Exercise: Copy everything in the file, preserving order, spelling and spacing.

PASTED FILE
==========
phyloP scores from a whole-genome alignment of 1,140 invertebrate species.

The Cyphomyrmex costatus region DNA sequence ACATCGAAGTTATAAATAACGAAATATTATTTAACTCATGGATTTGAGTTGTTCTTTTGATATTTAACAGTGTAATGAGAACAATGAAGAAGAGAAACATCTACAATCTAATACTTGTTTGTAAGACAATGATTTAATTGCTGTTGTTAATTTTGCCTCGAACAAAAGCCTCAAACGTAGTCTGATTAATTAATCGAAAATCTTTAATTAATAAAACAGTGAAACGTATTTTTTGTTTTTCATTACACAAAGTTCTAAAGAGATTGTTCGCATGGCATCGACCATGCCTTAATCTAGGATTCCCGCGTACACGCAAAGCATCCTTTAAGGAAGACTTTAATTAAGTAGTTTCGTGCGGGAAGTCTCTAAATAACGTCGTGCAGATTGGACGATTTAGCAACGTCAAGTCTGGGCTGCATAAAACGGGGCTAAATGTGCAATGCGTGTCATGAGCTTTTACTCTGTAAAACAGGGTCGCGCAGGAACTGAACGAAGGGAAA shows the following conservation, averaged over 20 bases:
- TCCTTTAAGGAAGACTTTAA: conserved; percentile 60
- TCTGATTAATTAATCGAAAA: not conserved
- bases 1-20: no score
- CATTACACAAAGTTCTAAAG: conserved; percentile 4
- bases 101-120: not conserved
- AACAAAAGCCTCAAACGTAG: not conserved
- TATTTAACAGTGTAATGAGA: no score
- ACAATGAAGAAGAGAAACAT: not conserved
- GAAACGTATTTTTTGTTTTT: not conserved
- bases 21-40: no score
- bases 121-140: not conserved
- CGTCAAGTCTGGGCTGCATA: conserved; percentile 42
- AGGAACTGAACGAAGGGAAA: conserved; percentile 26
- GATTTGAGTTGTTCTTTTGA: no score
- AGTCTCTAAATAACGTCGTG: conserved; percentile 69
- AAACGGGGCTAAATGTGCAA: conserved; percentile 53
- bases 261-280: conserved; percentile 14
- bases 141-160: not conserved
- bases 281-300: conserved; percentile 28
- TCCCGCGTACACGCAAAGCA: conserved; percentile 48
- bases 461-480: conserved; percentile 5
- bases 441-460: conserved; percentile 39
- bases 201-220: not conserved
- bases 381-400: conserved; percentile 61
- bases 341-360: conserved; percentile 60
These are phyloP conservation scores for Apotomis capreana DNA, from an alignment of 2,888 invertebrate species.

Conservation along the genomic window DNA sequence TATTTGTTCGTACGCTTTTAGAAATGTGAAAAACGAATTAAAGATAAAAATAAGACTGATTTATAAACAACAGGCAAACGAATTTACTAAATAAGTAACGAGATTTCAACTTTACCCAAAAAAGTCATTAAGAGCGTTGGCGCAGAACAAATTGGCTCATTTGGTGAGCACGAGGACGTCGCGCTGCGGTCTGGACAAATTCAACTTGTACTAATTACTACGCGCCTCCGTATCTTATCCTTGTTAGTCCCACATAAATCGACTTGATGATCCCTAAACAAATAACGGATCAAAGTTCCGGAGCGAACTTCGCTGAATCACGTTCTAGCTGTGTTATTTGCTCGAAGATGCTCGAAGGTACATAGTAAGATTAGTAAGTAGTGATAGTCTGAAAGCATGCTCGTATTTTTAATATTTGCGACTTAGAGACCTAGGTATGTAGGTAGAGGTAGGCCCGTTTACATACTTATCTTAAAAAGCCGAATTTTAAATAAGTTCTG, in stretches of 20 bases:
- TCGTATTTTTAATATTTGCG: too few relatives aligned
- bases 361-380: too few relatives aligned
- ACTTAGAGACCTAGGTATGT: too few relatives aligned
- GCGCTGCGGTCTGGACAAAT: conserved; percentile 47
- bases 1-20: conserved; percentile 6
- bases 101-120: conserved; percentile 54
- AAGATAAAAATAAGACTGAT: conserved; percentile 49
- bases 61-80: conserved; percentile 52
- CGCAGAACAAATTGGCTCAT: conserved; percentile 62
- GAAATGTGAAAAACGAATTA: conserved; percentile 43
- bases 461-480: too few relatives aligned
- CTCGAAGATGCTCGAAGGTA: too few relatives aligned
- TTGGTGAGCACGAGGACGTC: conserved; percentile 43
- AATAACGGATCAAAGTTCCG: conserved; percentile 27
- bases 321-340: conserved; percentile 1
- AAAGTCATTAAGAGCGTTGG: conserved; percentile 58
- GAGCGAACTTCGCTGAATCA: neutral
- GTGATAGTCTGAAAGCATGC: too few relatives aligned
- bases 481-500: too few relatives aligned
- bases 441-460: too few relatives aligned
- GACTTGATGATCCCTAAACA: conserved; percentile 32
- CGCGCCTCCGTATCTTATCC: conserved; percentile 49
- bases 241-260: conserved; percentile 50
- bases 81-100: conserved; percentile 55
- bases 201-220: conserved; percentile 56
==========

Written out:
phyloP scores from a whole-genome alignment of 1,140 invertebrate species.

The Cyphomyrmex costatus region DNA sequence ACATCGAAGTTATAAATAACGAAATATTATTTAACTCATGGATTTGAGTTGTTCTTTTGATATTTAACAGTGTAATGAGAACAATGAAGAAGAGAAACATCTACAATCTAATACTTGTTTGTAAGACAATGATTTAATTGCTGTTGTTAATTTTGCCTCGAACAAAAGCCTCAAACGTAGTCTGATTAATTAATCGAAAATCTTTAATTAATAAAACAGTGAAACGTATTTTTTGTTTTTCATTACACAAAGTTCTAAAGAGATTGTTCGCATGGCATCGACCATGCCTTAATCTAGGATTCCCGCGTACACGCAAAGCATCCTTTAAGGAAGACTTTAATTAAGTAGTTTCGTGCGGGAAGTCTCTAAATAACGTCGTGCAGATTGGACGATTTAGCAACGTCAAGTCTGGGCTGCATAAAACGGGGCTAAATGTGCAATGCGTGTCATGAGCTTTTACTCTGTAAAACAGGGTCGCGCAGGAACTGAACGAAGGGAAA shows the following conservation, averaged over 20 bases:
- TCCTTTAAGGAAGACTTTAA: conserved; percentile 60
- TCTGATTAATTAATCGAAAA: not conserved
- bases 1-20: no score
- CATTACACAAAGTTCTAAAG: conserved; percentile 4
- bases 101-120: not conserved
- AACAAAAGCCTCAAACGTAG: not conserved
- TATTTAACAGTGTAATGAGA: no score
- ACAATGAAGAAGAGAAACAT: not conserved
- GAAACGTATTTTTTGTTTTT: not conserved
- bases 21-40: no score
- bases 121-140: not conserved
- CGTCAAGTCTGGGCTGCATA: conserved; percentile 42
- AGGAACTGAACGAAGGGAAA: conserved; percentile 26
- GATTTGAGTTGTTCTTTTGA: no score
- AGTCTCTAAATAACGTCGTG: conserved; percentile 69
- AAACGGGGCTAAATGTGCAA: conserved; percentile 53
- bases 261-280: conserved; percentile 14
- bases 141-160: not conserved
- bases 281-300: conserved; percentile 28
- TCCCGCGTACACGCAAAGCA: conserved; percentile 48
- bases 461-480: conserved; percentile 5
- bases 441-460: conserved; percentile 39
- bases 201-220: not conserved
- bases 381-400: conserved; percentile 61
- bases 341-360: conserved; percentile 60
These are phyloP conservation scores for Apotomis capreana DNA, from an alignment of 2,888 invertebrate species.

Conservation along the genomic window DNA sequence TATTTGTTCGTACGCTTTTAGAAATGTGAAAAACGAATTAAAGATAAAAATAAGACTGATTTATAAACAACAGGCAAACGAATTTACTAAATAAGTAACGAGATTTCAACTTTACCCAAAAAAGTCATTAAGAGCGTTGGCGCAGAACAAATTGGCTCATTTGGTGAGCACGAGGACGTCGCGCTGCGGTCTGGACAAATTCAACTTGTACTAATTACTACGCGCCTCCGTATCTTATCCTTGTTAGTCCCACATAAATCGACTTGATGATCCCTAAACAAATAACGGATCAAAGTTCCGGAGCGAACTTCGCTGAATCACGTTCTAGCTGTGTTATTTGCTCGAAGATGCTCGAAGGTACATAGTAAGATTAGTAAGTAGTGATAGTCTGAAAGCATGCTCGTATTTTTAATATTTGCGACTTAGAGACCTAGGTATGTAGGTAGAGGTAGGCCCGTTTACATACTTATCTTAAAAAGCCGAATTTTAAATAAGTTCTG, in stretches of 20 bases:
- TCGTATTTTTAATATTTGCG: too few relatives aligned
- bases 361-380: too few relatives aligned
- ACTTAGAGACCTAGGTATGT: too few relatives aligned
- GCGCTGCGGTCTGGACAAAT: conserved; percentile 47
- bases 1-20: conserved; percentile 6
- bases 101-120: conserved; percentile 54
- AAGATAAAAATAAGACTGAT: conserved; percentile 49
- bases 61-80: conserved; percentile 52
- CGCAGAACAAATTGGCTCAT: conserved; percentile 62
- GAAATGTGAAAAACGAATTA: conserved; percentile 43
- bases 461-480: too few relatives aligned
- CTCGAAGATGCTCGAAGGTA: too few relatives aligned
- TTGGTGAGCACGAGGACGTC: conserved; percentile 43
- AATAACGGATCAAAGTTCCG: conserved; percentile 27
- bases 321-340: conserved; percentile 1
- AAAGTCATTAAGAGCGTTGG: conserved; percentile 58
- GAGCGAACTTCGCTGAATCA: neutral
- GTGATAGTCTGAAAGCATGC: too few relatives aligned
- bases 481-500: too few relatives aligned
- bases 441-460: too few relatives aligned
- GACTTGATGATCCCTAAACA: conserved; percentile 32
- CGCGCCTCCGTATCTTATCC: conserved; percentile 49
- bases 241-260: conserved; percentile 50
- bases 81-100: conserved; percentile 55
- bases 201-220: conserved; percentile 56